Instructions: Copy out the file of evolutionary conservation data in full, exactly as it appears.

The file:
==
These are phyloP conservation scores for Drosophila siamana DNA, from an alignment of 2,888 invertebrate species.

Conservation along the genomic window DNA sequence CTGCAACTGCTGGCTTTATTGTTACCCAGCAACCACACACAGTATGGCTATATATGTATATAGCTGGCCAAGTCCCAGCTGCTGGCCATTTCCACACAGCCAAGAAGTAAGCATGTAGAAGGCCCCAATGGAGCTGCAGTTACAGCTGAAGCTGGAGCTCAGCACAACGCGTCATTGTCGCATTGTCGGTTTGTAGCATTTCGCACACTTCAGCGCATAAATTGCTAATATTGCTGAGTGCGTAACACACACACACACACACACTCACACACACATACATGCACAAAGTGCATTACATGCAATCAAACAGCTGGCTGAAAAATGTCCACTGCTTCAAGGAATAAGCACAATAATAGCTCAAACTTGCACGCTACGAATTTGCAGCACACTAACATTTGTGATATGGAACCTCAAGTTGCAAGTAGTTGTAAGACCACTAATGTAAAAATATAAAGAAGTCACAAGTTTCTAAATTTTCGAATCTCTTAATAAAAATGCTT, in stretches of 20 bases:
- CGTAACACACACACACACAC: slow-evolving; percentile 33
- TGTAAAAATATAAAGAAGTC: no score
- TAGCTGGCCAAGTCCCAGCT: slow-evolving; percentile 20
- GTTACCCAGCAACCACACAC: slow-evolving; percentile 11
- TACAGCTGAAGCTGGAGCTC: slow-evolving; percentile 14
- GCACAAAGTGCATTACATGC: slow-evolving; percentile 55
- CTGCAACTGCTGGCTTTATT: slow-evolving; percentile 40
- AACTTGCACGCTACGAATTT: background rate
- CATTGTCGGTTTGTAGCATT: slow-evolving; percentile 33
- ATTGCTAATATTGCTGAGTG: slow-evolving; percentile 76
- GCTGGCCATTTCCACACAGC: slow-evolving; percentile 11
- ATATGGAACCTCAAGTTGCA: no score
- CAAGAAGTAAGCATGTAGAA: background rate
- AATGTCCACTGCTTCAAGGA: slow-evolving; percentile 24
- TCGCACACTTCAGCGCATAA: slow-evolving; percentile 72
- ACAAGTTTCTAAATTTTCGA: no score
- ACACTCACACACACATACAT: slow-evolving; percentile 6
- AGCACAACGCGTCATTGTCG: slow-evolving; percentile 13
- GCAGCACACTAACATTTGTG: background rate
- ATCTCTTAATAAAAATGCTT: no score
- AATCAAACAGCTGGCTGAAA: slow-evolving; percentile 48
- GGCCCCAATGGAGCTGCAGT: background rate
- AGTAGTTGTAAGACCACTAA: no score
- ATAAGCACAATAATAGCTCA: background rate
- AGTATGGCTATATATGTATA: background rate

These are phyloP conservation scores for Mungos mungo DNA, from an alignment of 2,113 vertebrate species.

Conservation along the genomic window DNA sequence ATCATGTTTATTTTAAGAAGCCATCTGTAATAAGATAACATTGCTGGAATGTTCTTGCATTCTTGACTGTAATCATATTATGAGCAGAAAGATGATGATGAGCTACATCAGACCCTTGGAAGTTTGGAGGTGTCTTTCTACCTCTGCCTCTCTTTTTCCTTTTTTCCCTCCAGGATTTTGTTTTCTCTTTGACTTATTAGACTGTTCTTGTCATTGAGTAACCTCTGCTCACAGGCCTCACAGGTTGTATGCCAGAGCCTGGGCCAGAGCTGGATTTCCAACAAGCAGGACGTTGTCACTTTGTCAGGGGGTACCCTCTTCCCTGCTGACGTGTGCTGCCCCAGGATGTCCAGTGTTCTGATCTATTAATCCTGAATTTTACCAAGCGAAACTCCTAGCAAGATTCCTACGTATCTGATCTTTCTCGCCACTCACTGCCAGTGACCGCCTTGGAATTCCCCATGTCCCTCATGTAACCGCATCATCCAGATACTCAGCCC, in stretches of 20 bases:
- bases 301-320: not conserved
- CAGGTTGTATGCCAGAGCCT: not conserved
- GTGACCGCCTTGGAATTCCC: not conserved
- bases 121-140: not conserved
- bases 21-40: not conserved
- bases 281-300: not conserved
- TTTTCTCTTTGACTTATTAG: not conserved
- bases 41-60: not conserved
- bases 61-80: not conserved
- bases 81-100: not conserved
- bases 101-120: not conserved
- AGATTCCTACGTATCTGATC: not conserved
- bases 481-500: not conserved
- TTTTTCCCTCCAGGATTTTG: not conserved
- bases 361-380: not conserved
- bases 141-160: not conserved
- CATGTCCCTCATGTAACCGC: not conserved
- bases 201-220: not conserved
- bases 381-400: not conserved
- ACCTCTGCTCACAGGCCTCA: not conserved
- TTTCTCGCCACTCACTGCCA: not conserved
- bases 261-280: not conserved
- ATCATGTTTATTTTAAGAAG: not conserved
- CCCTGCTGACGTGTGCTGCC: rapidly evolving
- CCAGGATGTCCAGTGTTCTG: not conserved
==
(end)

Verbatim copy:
These are phyloP conservation scores for Drosophila siamana DNA, from an alignment of 2,888 invertebrate species.

Conservation along the genomic window DNA sequence CTGCAACTGCTGGCTTTATTGTTACCCAGCAACCACACACAGTATGGCTATATATGTATATAGCTGGCCAAGTCCCAGCTGCTGGCCATTTCCACACAGCCAAGAAGTAAGCATGTAGAAGGCCCCAATGGAGCTGCAGTTACAGCTGAAGCTGGAGCTCAGCACAACGCGTCATTGTCGCATTGTCGGTTTGTAGCATTTCGCACACTTCAGCGCATAAATTGCTAATATTGCTGAGTGCGTAACACACACACACACACACACTCACACACACATACATGCACAAAGTGCATTACATGCAATCAAACAGCTGGCTGAAAAATGTCCACTGCTTCAAGGAATAAGCACAATAATAGCTCAAACTTGCACGCTACGAATTTGCAGCACACTAACATTTGTGATATGGAACCTCAAGTTGCAAGTAGTTGTAAGACCACTAATGTAAAAATATAAAGAAGTCACAAGTTTCTAAATTTTCGAATCTCTTAATAAAAATGCTT, in stretches of 20 bases:
- CGTAACACACACACACACAC: slow-evolving; percentile 33
- TGTAAAAATATAAAGAAGTC: no score
- TAGCTGGCCAAGTCCCAGCT: slow-evolving; percentile 20
- GTTACCCAGCAACCACACAC: slow-evolving; percentile 11
- TACAGCTGAAGCTGGAGCTC: slow-evolving; percentile 14
- GCACAAAGTGCATTACATGC: slow-evolving; percentile 55
- CTGCAACTGCTGGCTTTATT: slow-evolving; percentile 40
- AACTTGCACGCTACGAATTT: background rate
- CATTGTCGGTTTGTAGCATT: slow-evolving; percentile 33
- ATTGCTAATATTGCTGAGTG: slow-evolving; percentile 76
- GCTGGCCATTTCCACACAGC: slow-evolving; percentile 11
- ATATGGAACCTCAAGTTGCA: no score
- CAAGAAGTAAGCATGTAGAA: background rate
- AATGTCCACTGCTTCAAGGA: slow-evolving; percentile 24
- TCGCACACTTCAGCGCATAA: slow-evolving; percentile 72
- ACAAGTTTCTAAATTTTCGA: no score
- ACACTCACACACACATACAT: slow-evolving; percentile 6
- AGCACAACGCGTCATTGTCG: slow-evolving; percentile 13
- GCAGCACACTAACATTTGTG: background rate
- ATCTCTTAATAAAAATGCTT: no score
- AATCAAACAGCTGGCTGAAA: slow-evolving; percentile 48
- GGCCCCAATGGAGCTGCAGT: background rate
- AGTAGTTGTAAGACCACTAA: no score
- ATAAGCACAATAATAGCTCA: background rate
- AGTATGGCTATATATGTATA: background rate

These are phyloP conservation scores for Mungos mungo DNA, from an alignment of 2,113 vertebrate species.

Conservation along the genomic window DNA sequence ATCATGTTTATTTTAAGAAGCCATCTGTAATAAGATAACATTGCTGGAATGTTCTTGCATTCTTGACTGTAATCATATTATGAGCAGAAAGATGATGATGAGCTACATCAGACCCTTGGAAGTTTGGAGGTGTCTTTCTACCTCTGCCTCTCTTTTTCCTTTTTTCCCTCCAGGATTTTGTTTTCTCTTTGACTTATTAGACTGTTCTTGTCATTGAGTAACCTCTGCTCACAGGCCTCACAGGTTGTATGCCAGAGCCTGGGCCAGAGCTGGATTTCCAACAAGCAGGACGTTGTCACTTTGTCAGGGGGTACCCTCTTCCCTGCTGACGTGTGCTGCCCCAGGATGTCCAGTGTTCTGATCTATTAATCCTGAATTTTACCAAGCGAAACTCCTAGCAAGATTCCTACGTATCTGATCTTTCTCGCCACTCACTGCCAGTGACCGCCTTGGAATTCCCCATGTCCCTCATGTAACCGCATCATCCAGATACTCAGCCC, in stretches of 20 bases:
- bases 301-320: not conserved
- CAGGTTGTATGCCAGAGCCT: not conserved
- GTGACCGCCTTGGAATTCCC: not conserved
- bases 121-140: not conserved
- bases 21-40: not conserved
- bases 281-300: not conserved
- TTTTCTCTTTGACTTATTAG: not conserved
- bases 41-60: not conserved
- bases 61-80: not conserved
- bases 81-100: not conserved
- bases 101-120: not conserved
- AGATTCCTACGTATCTGATC: not conserved
- bases 481-500: not conserved
- TTTTTCCCTCCAGGATTTTG: not conserved
- bases 361-380: not conserved
- bases 141-160: not conserved
- CATGTCCCTCATGTAACCGC: not conserved
- bases 201-220: not conserved
- bases 381-400: not conserved
- ACCTCTGCTCACAGGCCTCA: not conserved
- TTTCTCGCCACTCACTGCCA: not conserved
- bases 261-280: not conserved
- ATCATGTTTATTTTAAGAAG: not conserved
- CCCTGCTGACGTGTGCTGCC: rapidly evolving
- CCAGGATGTCCAGTGTTCTG: not conserved